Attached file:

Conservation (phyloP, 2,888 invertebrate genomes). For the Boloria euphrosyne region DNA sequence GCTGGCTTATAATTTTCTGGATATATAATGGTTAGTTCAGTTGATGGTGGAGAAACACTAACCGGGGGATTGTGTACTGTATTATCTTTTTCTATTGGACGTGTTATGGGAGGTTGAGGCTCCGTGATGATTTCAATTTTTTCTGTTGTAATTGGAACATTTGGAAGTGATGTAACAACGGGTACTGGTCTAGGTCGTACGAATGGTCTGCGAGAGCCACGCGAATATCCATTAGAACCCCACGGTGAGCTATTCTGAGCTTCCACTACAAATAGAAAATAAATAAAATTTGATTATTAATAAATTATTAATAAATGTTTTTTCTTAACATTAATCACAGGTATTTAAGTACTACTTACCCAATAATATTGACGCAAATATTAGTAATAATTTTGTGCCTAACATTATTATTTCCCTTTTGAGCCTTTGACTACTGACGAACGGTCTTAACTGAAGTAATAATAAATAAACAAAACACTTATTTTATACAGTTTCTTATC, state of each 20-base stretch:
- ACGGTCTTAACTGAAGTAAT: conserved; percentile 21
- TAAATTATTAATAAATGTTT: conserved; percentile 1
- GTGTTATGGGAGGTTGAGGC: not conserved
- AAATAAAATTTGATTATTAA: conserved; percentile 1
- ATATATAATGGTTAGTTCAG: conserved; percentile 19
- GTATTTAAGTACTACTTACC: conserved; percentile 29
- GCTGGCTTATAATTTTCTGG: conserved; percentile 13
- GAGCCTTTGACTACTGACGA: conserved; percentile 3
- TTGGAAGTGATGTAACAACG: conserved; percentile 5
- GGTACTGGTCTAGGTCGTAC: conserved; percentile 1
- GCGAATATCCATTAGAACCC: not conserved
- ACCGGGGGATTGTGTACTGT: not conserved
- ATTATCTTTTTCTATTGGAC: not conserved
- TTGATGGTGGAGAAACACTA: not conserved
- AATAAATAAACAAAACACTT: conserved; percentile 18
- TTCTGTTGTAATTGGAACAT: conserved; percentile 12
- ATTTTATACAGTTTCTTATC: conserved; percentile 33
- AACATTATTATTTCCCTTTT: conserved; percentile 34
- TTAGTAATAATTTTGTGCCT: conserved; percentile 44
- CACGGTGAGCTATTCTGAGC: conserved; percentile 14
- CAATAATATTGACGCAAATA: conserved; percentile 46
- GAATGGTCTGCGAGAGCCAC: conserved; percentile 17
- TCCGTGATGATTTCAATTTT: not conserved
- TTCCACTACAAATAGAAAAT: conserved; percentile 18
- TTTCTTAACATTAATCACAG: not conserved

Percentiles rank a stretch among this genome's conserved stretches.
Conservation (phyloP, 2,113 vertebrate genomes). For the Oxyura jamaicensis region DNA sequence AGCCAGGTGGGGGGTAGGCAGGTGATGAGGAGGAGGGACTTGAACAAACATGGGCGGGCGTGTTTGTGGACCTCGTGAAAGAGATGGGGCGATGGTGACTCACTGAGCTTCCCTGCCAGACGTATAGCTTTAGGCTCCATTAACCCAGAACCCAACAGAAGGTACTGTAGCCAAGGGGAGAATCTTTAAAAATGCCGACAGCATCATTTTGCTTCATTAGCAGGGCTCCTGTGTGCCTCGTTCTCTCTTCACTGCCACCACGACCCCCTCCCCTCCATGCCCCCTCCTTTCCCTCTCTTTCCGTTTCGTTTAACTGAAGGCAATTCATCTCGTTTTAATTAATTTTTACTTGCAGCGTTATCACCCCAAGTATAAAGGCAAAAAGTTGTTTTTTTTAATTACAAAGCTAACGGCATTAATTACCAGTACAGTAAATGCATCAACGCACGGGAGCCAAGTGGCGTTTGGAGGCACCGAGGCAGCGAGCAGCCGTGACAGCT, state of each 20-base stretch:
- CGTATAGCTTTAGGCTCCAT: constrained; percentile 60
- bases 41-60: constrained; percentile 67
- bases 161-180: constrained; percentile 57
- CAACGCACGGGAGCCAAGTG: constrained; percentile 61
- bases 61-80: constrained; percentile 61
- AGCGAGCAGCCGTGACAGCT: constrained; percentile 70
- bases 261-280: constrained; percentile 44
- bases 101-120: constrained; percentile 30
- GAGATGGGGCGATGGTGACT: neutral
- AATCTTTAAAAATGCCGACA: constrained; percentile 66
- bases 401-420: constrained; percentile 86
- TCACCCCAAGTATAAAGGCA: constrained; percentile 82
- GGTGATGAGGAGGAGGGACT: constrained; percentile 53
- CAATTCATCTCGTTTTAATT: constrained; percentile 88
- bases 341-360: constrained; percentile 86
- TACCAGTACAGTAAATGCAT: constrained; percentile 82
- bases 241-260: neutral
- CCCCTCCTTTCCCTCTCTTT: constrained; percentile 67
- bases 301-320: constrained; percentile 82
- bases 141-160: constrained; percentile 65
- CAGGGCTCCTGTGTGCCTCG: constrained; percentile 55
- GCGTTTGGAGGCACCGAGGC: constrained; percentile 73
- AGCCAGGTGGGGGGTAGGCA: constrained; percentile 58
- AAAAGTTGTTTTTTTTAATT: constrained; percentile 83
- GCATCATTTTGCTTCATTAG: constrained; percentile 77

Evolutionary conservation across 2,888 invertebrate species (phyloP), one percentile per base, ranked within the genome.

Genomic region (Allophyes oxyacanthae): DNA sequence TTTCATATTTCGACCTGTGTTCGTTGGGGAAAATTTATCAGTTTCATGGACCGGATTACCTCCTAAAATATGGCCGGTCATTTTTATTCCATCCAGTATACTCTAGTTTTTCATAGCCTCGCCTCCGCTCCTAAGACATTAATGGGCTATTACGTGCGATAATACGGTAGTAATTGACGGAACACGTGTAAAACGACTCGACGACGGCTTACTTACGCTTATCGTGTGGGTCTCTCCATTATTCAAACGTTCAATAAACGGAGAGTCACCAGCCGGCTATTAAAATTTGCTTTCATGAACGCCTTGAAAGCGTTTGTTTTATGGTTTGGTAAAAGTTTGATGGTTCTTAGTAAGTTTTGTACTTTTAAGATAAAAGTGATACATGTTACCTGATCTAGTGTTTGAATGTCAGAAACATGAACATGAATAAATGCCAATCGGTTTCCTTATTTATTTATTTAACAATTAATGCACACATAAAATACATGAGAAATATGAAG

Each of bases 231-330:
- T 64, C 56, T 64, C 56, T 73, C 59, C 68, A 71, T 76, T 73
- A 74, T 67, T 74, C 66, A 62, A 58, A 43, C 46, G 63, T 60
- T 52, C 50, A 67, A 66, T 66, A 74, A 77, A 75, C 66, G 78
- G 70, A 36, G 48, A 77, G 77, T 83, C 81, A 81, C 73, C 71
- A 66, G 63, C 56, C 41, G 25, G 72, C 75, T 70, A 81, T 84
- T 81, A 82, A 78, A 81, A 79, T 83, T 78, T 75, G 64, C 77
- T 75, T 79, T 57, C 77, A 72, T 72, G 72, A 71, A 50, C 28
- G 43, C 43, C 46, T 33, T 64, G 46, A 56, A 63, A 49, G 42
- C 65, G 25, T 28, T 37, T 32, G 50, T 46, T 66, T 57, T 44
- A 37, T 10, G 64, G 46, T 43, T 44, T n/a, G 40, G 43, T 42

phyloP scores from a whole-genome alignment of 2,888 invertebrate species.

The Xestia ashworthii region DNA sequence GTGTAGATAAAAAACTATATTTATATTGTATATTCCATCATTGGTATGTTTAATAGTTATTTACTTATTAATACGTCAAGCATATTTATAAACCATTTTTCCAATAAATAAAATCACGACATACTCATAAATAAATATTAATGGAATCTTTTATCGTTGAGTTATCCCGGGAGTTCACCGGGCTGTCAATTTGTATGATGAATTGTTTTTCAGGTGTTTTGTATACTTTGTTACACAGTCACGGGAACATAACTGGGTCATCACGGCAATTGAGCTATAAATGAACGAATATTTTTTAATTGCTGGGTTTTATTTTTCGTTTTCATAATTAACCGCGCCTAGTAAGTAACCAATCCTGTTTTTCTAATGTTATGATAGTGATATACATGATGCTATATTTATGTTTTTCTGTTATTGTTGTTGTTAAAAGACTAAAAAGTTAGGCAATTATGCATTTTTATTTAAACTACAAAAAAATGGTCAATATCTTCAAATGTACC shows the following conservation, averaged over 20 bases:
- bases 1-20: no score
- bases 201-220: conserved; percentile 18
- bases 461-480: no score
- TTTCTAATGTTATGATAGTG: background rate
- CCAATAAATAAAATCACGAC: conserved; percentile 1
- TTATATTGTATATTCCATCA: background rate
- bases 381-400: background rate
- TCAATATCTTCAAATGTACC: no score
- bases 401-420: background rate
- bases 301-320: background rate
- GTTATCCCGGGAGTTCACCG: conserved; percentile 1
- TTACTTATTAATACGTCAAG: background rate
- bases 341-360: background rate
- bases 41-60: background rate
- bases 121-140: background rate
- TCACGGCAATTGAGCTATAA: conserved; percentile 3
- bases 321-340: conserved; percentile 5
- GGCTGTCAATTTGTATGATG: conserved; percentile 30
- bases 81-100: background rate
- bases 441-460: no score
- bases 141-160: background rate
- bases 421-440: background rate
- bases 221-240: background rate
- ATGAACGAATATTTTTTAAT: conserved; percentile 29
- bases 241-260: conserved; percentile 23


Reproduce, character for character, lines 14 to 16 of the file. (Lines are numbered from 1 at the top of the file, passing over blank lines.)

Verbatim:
- ATTATCTTTTTCTATTGGAC: not conserved
- TTGATGGTGGAGAAACACTA: not conserved
- AATAAATAAACAAAACACTT: conserved; percentile 18